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September 1991

Neurobehavioral Aspects of Multiple Sclerosis

Author Affiliations

London, Ontario

Arch Neurol. 1991;48(9):897. doi:10.1001/archneur.1991.00530210023005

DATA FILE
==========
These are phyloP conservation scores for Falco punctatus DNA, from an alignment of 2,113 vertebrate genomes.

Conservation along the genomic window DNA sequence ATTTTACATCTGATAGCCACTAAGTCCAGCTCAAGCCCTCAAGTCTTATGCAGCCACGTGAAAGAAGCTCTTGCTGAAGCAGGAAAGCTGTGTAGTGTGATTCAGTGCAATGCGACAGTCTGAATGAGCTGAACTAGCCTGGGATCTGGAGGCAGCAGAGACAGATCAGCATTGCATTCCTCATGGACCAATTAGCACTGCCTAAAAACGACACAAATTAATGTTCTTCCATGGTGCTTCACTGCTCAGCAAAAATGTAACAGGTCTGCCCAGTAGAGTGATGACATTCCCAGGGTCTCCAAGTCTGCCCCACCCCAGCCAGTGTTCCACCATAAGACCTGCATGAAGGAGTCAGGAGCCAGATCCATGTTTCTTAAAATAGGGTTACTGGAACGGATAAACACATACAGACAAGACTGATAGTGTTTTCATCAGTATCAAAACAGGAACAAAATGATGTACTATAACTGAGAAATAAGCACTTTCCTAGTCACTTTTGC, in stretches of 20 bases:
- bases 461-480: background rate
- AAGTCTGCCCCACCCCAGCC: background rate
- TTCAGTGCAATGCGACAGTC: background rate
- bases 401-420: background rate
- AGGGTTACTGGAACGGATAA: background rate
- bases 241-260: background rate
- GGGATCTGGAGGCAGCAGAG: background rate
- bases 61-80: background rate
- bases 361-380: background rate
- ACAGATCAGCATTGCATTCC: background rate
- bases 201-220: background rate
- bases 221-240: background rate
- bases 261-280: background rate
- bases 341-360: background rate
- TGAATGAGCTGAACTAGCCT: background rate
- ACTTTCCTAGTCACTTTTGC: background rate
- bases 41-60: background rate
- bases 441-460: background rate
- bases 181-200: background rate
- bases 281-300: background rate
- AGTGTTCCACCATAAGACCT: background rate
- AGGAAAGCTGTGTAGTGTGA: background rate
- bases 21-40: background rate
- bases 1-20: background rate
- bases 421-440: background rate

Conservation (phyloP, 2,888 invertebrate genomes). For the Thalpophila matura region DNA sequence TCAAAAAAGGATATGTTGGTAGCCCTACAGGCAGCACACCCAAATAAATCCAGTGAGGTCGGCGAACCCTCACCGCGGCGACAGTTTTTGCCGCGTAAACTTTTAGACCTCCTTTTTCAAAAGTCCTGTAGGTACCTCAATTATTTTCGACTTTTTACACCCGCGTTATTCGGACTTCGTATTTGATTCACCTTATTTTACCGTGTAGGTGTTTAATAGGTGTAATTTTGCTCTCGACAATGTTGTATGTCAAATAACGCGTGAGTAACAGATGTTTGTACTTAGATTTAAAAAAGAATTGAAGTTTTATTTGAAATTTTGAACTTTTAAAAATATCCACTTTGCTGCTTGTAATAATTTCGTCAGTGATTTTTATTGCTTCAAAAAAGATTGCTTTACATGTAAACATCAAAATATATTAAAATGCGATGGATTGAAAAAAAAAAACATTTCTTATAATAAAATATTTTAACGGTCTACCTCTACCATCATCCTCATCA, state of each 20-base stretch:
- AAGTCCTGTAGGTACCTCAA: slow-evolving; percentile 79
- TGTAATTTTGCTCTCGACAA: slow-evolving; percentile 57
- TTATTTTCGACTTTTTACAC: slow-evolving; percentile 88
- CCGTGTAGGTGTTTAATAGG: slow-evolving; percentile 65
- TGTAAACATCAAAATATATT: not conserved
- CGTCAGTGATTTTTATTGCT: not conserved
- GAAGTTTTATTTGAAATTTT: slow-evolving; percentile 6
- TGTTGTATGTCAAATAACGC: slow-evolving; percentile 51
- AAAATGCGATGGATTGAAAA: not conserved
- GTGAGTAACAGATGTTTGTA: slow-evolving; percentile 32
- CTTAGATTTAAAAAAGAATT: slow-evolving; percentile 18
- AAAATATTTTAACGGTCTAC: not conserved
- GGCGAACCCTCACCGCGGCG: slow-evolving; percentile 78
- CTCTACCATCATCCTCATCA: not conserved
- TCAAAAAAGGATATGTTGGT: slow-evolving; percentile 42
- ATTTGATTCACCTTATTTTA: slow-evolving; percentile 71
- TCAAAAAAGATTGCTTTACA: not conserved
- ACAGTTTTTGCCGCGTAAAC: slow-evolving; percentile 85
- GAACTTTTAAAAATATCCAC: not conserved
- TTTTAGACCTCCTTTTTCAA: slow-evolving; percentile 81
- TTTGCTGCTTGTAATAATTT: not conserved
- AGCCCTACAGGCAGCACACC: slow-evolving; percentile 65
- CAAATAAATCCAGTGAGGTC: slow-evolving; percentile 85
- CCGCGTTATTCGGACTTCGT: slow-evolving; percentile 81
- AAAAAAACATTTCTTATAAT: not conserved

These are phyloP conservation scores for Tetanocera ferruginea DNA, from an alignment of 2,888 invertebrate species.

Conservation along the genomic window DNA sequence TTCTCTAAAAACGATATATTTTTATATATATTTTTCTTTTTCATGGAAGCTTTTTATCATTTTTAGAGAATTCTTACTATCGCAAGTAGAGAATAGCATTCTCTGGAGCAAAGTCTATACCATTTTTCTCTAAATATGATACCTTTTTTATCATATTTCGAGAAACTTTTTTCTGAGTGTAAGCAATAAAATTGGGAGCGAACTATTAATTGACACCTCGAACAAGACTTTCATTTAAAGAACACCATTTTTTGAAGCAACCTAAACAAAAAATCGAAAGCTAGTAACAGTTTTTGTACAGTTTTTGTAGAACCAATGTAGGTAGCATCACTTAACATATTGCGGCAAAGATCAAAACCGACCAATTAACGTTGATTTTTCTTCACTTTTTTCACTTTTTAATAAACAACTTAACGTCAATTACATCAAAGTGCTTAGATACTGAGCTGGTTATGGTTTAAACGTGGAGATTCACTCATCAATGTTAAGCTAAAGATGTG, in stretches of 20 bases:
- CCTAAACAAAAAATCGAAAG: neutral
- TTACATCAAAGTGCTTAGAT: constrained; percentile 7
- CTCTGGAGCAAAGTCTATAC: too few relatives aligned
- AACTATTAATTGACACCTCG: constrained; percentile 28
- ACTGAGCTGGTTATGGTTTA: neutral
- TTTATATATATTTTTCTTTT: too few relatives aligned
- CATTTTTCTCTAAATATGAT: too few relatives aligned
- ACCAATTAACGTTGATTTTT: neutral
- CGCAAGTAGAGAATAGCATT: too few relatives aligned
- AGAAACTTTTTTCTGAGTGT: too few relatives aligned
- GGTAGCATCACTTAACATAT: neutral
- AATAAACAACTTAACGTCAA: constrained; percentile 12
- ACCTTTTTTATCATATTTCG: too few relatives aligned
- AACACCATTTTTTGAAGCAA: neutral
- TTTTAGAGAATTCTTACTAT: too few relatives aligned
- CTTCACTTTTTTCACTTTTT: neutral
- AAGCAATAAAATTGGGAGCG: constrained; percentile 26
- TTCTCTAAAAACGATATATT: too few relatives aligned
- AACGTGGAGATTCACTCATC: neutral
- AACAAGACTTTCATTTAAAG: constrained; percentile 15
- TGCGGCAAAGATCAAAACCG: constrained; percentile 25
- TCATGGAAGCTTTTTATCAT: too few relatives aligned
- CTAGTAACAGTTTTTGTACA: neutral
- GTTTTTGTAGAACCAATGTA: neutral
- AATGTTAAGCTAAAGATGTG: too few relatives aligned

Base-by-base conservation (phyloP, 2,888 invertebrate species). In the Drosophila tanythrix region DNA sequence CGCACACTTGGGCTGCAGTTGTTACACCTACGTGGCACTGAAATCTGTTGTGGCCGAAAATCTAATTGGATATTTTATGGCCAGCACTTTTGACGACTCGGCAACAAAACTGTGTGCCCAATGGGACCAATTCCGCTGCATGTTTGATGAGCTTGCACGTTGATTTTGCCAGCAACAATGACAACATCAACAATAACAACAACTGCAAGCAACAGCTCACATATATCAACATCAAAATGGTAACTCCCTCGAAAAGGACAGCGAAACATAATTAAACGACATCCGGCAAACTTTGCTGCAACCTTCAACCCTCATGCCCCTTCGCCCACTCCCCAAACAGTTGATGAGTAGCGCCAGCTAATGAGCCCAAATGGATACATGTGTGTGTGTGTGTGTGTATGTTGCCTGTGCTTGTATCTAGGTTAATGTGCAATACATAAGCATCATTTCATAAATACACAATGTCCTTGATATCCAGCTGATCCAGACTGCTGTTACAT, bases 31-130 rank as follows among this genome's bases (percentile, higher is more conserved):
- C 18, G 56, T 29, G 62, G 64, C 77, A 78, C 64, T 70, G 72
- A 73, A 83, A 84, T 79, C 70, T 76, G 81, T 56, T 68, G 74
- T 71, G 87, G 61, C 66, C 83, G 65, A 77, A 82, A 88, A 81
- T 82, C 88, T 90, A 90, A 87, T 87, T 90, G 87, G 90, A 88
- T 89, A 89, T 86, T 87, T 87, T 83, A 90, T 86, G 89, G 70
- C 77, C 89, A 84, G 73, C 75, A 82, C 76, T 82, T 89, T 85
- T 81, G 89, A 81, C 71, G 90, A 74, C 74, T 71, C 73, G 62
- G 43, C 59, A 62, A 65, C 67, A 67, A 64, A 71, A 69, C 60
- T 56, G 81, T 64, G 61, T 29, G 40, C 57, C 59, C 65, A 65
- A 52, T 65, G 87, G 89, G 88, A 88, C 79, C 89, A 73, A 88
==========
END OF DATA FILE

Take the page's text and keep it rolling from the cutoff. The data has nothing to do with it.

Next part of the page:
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This small monograph, with contributions by 28 authors, focuses on cognitive and affective alterations in multiple sclerosis (MS). It is divided into four parts: clinicopathological features (84 pages), cognitive dysfunction (91 pages), affective disturbance in MS (35 pages), and management of neurobehavioral dysfunction (52 pages). It is correctly pointed out in the introduction that cognitive dysfunction in MS tends to be overlooked or discounted by physicians. On the other hand, this is often less because of lack of awareness and disinterest and more because of the desire to lighten the already burdensome knowledge of having a disabling neurological disorder. There are situations in which the identification of cognitive impairment in MS is not necessarily to the patient's advantage (eg, custody battles for children). However, the innate variability of human behavior requires a considerable latitude in determining what and how patients should be told about cognitive dysfunction. Furthermore, health professionals need

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